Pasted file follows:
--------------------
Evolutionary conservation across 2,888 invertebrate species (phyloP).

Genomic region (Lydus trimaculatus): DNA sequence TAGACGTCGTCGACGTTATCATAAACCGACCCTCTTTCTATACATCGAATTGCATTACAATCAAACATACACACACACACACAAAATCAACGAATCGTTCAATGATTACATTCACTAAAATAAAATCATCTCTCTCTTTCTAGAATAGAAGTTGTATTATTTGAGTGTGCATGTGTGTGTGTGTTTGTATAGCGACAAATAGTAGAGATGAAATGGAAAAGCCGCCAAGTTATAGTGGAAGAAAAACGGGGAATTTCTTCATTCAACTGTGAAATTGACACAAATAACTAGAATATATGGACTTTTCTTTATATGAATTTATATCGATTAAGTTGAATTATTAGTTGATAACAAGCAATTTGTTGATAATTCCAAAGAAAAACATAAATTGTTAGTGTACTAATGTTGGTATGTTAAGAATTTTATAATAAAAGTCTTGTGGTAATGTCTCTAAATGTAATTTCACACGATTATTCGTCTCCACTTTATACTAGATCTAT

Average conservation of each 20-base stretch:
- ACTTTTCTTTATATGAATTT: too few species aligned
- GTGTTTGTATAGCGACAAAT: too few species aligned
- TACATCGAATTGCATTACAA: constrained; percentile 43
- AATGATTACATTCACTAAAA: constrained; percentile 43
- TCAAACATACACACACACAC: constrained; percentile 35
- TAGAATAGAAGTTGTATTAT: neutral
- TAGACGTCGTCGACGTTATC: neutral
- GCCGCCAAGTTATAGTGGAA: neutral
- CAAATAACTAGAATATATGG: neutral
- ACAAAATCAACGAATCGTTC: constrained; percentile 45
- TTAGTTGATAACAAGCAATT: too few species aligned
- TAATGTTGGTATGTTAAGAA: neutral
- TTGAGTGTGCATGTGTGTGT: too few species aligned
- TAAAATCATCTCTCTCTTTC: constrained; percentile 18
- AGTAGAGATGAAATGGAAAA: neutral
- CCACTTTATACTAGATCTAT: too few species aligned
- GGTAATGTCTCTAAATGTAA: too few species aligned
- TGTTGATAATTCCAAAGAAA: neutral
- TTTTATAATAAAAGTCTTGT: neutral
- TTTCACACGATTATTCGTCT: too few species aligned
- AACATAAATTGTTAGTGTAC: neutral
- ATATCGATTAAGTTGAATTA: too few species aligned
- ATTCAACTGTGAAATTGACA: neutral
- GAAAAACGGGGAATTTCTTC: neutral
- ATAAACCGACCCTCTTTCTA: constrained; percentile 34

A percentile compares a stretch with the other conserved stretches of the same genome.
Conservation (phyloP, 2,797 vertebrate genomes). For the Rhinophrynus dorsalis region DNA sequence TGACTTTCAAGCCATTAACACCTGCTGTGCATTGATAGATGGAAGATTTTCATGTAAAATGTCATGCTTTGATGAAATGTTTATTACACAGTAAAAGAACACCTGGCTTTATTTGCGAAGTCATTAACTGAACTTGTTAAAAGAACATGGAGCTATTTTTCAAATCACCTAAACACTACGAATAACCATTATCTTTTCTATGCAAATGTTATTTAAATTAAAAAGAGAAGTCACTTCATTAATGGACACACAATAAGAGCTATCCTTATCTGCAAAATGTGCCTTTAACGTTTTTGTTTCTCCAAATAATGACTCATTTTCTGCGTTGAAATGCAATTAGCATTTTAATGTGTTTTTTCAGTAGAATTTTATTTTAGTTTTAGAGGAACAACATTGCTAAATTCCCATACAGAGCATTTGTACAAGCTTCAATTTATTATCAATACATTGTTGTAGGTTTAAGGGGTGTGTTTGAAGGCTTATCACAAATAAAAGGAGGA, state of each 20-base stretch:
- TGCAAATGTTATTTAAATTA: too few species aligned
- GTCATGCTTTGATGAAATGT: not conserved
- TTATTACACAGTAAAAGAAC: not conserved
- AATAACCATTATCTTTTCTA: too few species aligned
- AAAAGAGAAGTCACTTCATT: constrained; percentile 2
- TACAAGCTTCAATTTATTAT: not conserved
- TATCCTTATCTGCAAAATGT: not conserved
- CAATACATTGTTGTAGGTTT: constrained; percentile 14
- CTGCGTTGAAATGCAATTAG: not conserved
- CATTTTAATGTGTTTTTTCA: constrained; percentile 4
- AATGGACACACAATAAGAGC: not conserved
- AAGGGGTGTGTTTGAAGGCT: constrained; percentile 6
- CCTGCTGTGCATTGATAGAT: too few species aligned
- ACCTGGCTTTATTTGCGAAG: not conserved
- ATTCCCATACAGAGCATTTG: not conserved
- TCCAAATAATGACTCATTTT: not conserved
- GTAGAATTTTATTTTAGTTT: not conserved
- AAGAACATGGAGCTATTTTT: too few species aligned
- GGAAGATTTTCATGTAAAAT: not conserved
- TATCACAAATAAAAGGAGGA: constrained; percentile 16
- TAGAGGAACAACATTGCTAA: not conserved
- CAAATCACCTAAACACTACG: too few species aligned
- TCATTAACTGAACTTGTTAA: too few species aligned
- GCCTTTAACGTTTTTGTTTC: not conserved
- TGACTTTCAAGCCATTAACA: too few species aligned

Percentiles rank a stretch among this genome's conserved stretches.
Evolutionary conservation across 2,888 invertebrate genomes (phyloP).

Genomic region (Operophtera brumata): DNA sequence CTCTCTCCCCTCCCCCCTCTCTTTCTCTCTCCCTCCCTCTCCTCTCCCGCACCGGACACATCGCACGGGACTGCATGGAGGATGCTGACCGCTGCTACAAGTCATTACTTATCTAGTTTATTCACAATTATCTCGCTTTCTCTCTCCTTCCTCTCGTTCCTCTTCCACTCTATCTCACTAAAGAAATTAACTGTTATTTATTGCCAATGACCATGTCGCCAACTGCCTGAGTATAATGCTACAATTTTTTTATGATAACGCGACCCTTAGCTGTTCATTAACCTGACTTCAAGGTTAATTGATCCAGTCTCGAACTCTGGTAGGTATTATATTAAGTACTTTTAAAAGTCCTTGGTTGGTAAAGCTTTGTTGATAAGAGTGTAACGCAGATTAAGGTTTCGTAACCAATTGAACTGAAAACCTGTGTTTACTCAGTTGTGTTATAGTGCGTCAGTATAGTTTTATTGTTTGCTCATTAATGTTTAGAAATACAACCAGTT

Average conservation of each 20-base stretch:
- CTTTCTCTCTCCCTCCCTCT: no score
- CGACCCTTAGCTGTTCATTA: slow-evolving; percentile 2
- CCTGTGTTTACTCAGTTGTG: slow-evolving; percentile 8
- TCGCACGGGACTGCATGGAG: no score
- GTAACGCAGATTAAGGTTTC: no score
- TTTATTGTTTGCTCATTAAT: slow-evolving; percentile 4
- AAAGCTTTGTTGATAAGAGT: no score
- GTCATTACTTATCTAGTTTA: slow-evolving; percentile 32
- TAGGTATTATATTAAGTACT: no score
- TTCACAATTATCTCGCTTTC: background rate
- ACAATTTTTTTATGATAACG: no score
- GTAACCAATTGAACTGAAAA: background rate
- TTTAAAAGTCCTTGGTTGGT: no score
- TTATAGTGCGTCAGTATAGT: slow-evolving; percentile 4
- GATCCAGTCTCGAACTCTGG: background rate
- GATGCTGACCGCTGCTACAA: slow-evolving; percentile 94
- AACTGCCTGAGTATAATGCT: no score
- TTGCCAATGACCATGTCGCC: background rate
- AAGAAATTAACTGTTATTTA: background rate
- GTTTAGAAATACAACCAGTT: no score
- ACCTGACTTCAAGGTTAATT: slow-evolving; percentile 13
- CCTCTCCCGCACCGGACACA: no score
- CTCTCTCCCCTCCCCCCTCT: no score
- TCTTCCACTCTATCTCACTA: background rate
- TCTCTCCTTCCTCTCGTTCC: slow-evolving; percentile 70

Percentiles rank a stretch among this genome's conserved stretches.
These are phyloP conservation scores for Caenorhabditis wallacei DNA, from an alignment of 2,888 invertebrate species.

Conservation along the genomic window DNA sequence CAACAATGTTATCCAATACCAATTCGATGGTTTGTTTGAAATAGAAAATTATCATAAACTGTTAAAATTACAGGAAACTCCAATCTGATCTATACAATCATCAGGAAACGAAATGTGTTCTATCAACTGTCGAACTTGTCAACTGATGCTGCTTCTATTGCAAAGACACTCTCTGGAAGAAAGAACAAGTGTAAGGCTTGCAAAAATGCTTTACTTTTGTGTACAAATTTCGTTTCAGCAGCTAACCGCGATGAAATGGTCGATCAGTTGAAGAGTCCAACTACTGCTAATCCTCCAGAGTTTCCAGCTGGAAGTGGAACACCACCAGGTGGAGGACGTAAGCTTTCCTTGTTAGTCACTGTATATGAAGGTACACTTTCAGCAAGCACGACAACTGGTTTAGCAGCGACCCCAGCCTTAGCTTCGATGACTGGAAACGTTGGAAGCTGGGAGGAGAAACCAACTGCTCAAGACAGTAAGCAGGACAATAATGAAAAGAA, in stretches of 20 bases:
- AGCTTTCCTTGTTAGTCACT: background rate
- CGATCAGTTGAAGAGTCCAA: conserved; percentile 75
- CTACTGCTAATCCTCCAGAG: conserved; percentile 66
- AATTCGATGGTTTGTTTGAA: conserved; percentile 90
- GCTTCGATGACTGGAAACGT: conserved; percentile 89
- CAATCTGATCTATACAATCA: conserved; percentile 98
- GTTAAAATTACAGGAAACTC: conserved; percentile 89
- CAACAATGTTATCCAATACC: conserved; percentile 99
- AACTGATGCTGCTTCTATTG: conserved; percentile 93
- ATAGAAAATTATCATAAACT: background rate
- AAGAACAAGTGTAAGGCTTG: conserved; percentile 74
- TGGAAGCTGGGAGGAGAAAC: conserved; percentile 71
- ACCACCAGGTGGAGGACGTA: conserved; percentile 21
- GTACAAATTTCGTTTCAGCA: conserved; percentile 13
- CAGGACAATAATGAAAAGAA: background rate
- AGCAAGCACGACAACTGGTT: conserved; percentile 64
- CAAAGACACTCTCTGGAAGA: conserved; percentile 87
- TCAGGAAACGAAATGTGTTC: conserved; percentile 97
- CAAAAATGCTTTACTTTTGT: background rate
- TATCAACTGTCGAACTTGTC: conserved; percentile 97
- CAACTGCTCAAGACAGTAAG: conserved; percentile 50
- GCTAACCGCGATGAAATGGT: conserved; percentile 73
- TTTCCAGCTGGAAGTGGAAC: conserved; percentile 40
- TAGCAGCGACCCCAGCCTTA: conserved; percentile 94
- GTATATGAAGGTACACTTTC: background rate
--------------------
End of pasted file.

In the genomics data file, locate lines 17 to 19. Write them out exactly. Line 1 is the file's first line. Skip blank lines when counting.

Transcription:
- TAAAATCATCTCTCTCTTTC: constrained; percentile 18
- AGTAGAGATGAAATGGAAAA: neutral
- CCACTTTATACTAGATCTAT: too few species aligned